Английская поэзия


ГлавнаяБиографииСтихи по темамСлучайное стихотворениеПереводчикиСсылкиАнтологии
Рейтинг поэтовРейтинг стихотворений

Madison Julius Cawein (Мэдисон Джулиус Кавейн)


The Jessamine and the Morning-Glory


 I.

On a sheet of silver the morning-star lay
 Fresh, white as a baby child,
And laughed and leaped in his lissome way,
 On my parterre of flowers smiled.
For a morning-glory's spiral bud
 Of shell-coned tallness slim
Stood ready to burst her delicate hood
 And bloom on the dawning dim:
A princess royal in purple born
To beauty and pride in the balmy morn.

 II.

And she shook her locks at the morning-star
 And her raiment scattered wide;
Low laughed at a hollyhock's scimetar,
 Its jewels of buds to deride.
The pomegranate near, with fingers of flame,
 The hot-faced geraniums nigh,
Their proud heads bowed to the queenly dame
 For they knew her state was high:
The fuchsia like a bead of blood
Bashfully blushed in her silvery hood.

 III.

All wit that this child of the morning light
 Was queen of the morn and them,
That the orient star in his beams of white
 Was her prince in a diadem;
For lavish he showered those pearls that flash
 And cluster the front of her smock;
From his lordly fingers of rays did dash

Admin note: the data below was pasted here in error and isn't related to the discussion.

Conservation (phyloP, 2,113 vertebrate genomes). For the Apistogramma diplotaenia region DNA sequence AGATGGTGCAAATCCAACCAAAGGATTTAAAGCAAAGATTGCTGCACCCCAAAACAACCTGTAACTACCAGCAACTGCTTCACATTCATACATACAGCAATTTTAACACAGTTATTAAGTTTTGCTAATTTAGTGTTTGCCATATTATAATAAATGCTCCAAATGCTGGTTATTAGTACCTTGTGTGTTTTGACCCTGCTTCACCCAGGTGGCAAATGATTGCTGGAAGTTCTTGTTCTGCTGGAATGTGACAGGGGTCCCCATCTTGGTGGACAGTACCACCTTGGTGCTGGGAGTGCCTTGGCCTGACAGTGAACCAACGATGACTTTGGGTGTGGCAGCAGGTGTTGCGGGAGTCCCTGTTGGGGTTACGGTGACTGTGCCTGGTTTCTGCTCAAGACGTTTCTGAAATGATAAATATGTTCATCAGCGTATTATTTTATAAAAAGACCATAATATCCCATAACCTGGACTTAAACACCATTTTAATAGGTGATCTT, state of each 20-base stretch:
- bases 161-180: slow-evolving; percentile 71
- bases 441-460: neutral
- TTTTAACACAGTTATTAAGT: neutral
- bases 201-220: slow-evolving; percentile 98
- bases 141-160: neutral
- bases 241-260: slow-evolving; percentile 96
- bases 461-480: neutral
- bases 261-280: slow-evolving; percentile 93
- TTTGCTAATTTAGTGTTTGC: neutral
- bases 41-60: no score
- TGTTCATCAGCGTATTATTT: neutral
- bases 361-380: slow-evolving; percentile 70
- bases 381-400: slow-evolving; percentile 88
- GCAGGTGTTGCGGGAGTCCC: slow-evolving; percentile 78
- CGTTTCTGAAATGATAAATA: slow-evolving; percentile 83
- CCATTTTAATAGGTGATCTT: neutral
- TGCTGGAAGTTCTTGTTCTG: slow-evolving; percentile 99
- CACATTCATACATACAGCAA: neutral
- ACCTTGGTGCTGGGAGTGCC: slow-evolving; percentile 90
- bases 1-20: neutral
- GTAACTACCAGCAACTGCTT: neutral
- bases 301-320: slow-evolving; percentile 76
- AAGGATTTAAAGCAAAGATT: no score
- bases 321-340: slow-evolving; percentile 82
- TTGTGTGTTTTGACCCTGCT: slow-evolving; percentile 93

Down zephyrs her crib to rock.
But a jessamine pale 'neath the arbor grew,
Meek, selfless, and sweet, and a virgin true.

 IV.

But the morning-glory disdained her birth,
 Of her chastity made a scorn:
"I marvel," she said, "if thy mother earth
 Was not sick when thou wast born!
Thou art pale as an infant an hour dead -
 Wan thing, dost weary our eye!"
And she weakly laughed and stiffened her head
 And turned to her love i' the sky.
But the jessamine turned to the rose beside
With a heavy glance and but sadly sighed.

 V.

And the orient grew to a wealth of bars
 'Neath which foam-fires churned,
And the princess proud saw her lord of stars
 In a torrid furnace burned;
And the giant of life with his breath of flame
 Glared down with one red eye,
And 'neath his breath this gorgeous dame
 In her diamonds did wilt and die;
But the jessamine fragrant waxed purer with light;
For my lady's bosom I culled it that night.



Madison Julius Cawein's other poems:
  1. Hackelnberg
  2. Kentucky
  3. Pause
  4. Pictured
  5. The Dream of Christ


Распечатать стихотворение. Poem to print Распечатать (Print)

Количество обращений к стихотворению: 919


Последние стихотворения


To English version


Рейтинг@Mail.ru

Английская поэзия. Адрес для связи eng-poetry.ru@yandex.ru